Immunity leads to creative theories of liability….

What would a good lawyer do to help out a client who broke an arm in a grocery store?  If there was some evidence that someone at the grocery store had caused the injury due to negligence, the lawyer would make demand on the grocery store for compensation. If no settlement was achieved, the lawyer might file suit against the grocery store, alleging an employee’s negligence caused the injury.    

What if the injury occurred in a neighbor’s backyard?  Same thing. Was someone negligent?  Did the negligence cause the injury?  Go after that person. 

What if it was an automobile accident?  Same process. 

But what if it happened in a Texas public school?  Some lawyers would sue the district and perhaps a teacher or administrator, based on allegations of negligence.  But a good lawyer would know not to do that. The school district has governmental immunity unless a motor vehicle was involved. And almost everyone who works for the school district has official and statutory immunities that shield them from liability as well.  So what to do?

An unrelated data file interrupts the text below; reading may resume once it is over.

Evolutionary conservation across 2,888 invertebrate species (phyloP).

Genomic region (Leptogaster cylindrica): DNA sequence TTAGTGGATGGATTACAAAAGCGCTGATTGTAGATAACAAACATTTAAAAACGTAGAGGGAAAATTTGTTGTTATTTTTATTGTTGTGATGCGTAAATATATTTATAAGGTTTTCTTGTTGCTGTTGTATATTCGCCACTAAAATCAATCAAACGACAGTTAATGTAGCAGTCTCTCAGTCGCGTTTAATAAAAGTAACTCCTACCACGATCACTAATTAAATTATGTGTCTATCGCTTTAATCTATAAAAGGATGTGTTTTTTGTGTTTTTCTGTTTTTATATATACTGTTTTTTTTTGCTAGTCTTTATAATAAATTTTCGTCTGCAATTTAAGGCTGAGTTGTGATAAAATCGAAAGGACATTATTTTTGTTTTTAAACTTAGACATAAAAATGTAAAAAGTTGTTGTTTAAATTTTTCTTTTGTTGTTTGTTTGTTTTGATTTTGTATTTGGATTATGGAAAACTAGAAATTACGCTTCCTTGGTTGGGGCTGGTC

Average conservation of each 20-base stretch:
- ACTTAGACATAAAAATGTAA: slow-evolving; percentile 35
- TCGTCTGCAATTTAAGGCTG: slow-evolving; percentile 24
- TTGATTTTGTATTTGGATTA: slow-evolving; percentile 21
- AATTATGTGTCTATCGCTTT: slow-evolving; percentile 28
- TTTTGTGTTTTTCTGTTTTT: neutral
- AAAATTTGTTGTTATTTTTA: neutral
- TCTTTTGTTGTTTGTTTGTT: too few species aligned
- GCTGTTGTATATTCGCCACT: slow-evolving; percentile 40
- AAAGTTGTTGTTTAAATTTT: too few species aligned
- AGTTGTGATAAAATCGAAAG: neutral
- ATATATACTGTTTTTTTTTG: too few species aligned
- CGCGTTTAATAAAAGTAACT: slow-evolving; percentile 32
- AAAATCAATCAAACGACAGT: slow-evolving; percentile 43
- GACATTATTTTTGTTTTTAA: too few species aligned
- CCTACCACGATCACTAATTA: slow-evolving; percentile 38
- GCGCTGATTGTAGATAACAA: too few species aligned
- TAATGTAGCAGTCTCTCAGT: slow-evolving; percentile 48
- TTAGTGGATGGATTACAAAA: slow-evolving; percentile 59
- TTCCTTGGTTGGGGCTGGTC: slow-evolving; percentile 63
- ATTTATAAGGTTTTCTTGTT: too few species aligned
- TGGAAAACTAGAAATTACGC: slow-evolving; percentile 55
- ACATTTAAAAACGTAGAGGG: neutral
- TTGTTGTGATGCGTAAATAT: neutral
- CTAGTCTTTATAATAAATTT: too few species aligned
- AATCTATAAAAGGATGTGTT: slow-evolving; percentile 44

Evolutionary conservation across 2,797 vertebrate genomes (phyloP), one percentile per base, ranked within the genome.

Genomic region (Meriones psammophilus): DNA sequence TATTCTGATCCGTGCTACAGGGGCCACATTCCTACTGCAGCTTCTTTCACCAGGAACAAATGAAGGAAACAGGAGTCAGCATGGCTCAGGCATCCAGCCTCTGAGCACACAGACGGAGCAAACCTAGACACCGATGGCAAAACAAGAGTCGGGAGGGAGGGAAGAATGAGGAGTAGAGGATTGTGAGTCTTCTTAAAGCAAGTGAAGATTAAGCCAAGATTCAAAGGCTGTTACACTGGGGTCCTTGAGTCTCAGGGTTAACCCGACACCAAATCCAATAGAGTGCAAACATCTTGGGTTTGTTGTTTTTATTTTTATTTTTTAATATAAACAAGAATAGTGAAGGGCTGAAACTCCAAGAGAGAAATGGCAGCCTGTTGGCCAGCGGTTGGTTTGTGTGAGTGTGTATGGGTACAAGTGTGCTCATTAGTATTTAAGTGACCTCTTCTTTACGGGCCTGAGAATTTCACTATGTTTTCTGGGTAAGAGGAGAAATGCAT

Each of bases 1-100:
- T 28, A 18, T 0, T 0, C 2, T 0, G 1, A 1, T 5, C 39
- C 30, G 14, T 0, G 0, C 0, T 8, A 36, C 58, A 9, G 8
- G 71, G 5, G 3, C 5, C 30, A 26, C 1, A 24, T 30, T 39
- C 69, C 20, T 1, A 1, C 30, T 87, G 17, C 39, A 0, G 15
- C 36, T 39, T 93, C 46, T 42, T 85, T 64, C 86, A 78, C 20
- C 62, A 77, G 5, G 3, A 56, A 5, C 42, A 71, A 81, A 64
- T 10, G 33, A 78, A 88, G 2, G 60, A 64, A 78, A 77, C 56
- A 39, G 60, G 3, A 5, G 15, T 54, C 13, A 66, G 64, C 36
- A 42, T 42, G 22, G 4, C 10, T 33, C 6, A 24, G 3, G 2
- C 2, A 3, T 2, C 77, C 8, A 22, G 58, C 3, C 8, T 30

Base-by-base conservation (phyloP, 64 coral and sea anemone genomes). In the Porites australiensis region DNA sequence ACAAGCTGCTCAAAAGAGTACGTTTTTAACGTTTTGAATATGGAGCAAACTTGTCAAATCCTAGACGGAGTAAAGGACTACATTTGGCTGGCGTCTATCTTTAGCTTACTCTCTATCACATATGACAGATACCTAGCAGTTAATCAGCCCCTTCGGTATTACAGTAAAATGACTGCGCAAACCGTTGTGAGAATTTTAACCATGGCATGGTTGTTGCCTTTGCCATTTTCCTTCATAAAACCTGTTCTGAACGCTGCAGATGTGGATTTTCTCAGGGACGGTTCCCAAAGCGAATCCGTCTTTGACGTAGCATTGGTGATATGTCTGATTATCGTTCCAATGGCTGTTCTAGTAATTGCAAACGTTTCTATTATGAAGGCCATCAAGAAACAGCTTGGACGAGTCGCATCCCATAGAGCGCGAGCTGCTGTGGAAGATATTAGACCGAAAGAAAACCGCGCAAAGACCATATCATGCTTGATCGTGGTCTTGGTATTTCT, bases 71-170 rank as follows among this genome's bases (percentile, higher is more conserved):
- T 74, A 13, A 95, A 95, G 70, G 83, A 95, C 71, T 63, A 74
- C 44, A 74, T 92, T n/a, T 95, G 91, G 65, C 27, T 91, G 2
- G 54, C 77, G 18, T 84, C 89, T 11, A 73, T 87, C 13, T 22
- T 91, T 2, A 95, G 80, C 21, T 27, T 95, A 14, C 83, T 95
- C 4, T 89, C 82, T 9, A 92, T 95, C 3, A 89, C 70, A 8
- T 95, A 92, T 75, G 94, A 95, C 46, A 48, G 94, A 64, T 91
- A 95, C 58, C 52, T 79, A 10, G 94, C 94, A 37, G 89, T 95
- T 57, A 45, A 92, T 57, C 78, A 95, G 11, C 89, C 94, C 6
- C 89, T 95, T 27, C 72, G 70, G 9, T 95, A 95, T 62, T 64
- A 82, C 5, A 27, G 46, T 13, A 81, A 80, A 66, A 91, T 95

This is one reason we see creative theories of liability in reported court cases.  Take, for example, Chupka v. Pflugerville ISD.  The suit alleges that a 9th grade student took a fall during P.E. class and suffered breaks to an arm and a hip. Ouch. The lawsuit does not allege garden variety negligence, but rather, disability discrimination. The suit alleged that the school district called the mother to deal with this injury, rather than EMS, and that this decision amounted to discrimination based on disability in violation of the Americans with Disabilities Act (ADA).  

Nope. The 5th Circuit made quick work of this case, noting that ADA claims require proof of intentional discrimination.  There was no sign of that here.

The case was decided on April 8, 2022 by the 5th Circuit.  I’m pleased to let you know that Kelly Janes and Kelley Kalchthaler of our firm’s Austin office represented the district on this one. 


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Tomorrow: do ESCs ever get sued?